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EHP – Urban Gardening: Managing the Risks of Contaminated Soil

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On a bright late-September afternoon, Mary Bleach showed visitors around the community garden near her apartment in Boston’s Dorchester neighborhood. The sunflowers were nodding their heads in acquiescence to fall, but rust-colored marigolds, pink cosmos, and fuchsia morning glories were still abloom, and a few lazy bees hit them up for nectar. Kale, collards, okra, callaloo (a relative of spinach), tomatoes, onions, herbs, eggplants, beans, peanut plants, and a squash vine with leaves bigger than Bleach’s head entangling 15 feet of chain-link fence—all were still soaking up the fall sun’s rays. Bleach said she lives out of the garden in summer, and she freezes enough to eat well into winter, too.

All this vegetable profusion would soon be gone. Winter was coming, yes, but also heavy machinery to scrape the land level and to haul away the ramshackle chain-link fence and the timbers dividing one plot from another. After more than 25 years, the garden at the corner of Lucerne and Balsam streets was slated for a makeover: handicapped-accessible concrete paths, sturdy fencing, new water service, and reestablished plots with granite dividers.

Boston University toxicologist Wendy Heiger-Bernays and three students had come to check out the site in preparation for a detailed soil contaminant study that would inform the renovation. If the garden’s soil were anything like other Boston soils, it would contain elevated levels of lead—in Dorchester yards, 1,500 ppm of lead is common. In the worst-case scenario, much of the garden’s soil would have to be removed and clean topsoil and compost trucked in.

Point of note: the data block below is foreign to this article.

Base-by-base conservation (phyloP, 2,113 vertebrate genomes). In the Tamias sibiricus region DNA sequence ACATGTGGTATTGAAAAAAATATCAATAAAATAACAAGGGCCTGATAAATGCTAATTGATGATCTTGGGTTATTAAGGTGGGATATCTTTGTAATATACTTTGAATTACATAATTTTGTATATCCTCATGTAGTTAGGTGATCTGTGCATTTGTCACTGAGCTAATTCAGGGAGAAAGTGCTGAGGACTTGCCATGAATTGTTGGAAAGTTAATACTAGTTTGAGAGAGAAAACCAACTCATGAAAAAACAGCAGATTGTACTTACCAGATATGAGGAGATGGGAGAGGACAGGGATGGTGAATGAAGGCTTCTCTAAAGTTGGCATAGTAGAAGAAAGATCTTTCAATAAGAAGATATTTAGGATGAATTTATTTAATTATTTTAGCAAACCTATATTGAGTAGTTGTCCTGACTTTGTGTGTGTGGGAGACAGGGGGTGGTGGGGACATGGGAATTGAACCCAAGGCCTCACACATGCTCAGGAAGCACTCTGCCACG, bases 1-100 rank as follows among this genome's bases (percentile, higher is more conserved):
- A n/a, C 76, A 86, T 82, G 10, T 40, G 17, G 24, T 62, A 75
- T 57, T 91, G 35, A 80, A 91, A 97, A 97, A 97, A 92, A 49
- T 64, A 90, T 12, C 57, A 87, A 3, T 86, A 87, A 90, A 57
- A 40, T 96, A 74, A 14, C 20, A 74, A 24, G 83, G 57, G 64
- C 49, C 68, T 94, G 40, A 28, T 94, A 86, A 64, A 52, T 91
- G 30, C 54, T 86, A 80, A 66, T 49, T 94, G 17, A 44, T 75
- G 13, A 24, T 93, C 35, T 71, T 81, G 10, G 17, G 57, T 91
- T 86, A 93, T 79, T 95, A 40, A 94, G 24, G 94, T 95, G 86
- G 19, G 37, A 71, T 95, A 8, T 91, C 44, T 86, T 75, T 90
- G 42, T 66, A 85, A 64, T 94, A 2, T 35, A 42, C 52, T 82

And those old timber plot dividers? They were pressure-treated lumber of a vintage that was preserved using chromated copper arsenate—although when they were installed, they were considered a safe alternative to creosote-soaked railroad ties, another common landscaping material. In a 2009 study of three other Boston community gardens, Heiger-Bernays and colleagues showed that arsenic can leach from pressure-treated lumber into garden soil, and that polycyclic aromatic hydrocarbons (PAHs) can leach from old railroad ties.

Heiger-Bernays and her students eyeballed the garden’s perimeter. The adjacent houses were Boston’s signature triple-deckers, probably around a century old and layered in old lead-based paint. Long ago, similar houses stood where the garden now grew. Lead-based paint, asbestos, coal ash, and automotive oil from them could still haunt the garden soil. The lot had stood weedy and trash-strewn for years before Bleach and other neighbors reclaimed it in the 1980s.

The students bagged soil samples near the timbers, along the fenceline adjacent to the houses, and in plots throughout the garden. They would take these samples back to Heiger-Bernays’s lab for analysis.

Over the years the garden has been tested for lead and some clean soil brought in. Recently, the city has brought in truckloads of municipal compost almost every year. This black gold not only supplies nutrients to crops, but also dilutes contaminants and binds them to soil particles, reducing the risk of human exposure.


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